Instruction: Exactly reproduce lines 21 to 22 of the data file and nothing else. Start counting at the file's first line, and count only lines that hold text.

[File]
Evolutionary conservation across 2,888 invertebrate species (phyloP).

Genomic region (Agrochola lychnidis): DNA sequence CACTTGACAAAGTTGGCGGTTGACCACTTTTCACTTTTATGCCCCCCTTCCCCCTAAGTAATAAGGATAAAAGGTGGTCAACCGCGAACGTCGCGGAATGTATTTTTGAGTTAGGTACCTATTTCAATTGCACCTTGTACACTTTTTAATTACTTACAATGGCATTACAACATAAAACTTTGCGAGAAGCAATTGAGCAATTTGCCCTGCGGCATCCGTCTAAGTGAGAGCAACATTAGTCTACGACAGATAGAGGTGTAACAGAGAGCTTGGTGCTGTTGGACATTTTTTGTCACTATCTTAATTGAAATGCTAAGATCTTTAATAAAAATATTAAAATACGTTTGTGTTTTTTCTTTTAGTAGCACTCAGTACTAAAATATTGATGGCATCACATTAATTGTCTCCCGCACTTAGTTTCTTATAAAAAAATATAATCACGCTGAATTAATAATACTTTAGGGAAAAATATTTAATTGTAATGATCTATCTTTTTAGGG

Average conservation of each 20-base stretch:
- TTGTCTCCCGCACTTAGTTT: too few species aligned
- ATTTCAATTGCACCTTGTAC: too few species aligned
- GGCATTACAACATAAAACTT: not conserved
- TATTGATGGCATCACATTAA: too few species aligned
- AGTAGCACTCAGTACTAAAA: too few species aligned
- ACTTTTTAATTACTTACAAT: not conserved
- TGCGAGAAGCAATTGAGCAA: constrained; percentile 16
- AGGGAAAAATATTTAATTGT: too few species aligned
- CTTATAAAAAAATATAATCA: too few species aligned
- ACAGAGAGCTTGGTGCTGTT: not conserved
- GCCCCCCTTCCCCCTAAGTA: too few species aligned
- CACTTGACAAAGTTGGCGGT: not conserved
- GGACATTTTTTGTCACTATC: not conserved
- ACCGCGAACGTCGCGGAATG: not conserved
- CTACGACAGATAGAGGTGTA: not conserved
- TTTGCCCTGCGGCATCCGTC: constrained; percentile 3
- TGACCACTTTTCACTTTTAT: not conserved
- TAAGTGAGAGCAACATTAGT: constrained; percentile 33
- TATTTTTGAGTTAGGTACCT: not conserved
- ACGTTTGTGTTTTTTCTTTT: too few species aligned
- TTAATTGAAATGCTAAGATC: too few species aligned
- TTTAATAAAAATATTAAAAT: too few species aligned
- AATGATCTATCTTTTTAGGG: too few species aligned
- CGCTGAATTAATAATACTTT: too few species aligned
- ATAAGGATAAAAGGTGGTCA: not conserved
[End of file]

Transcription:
- TAAGTGAGAGCAACATTAGT: constrained; percentile 33
- TATTTTTGAGTTAGGTACCT: not conserved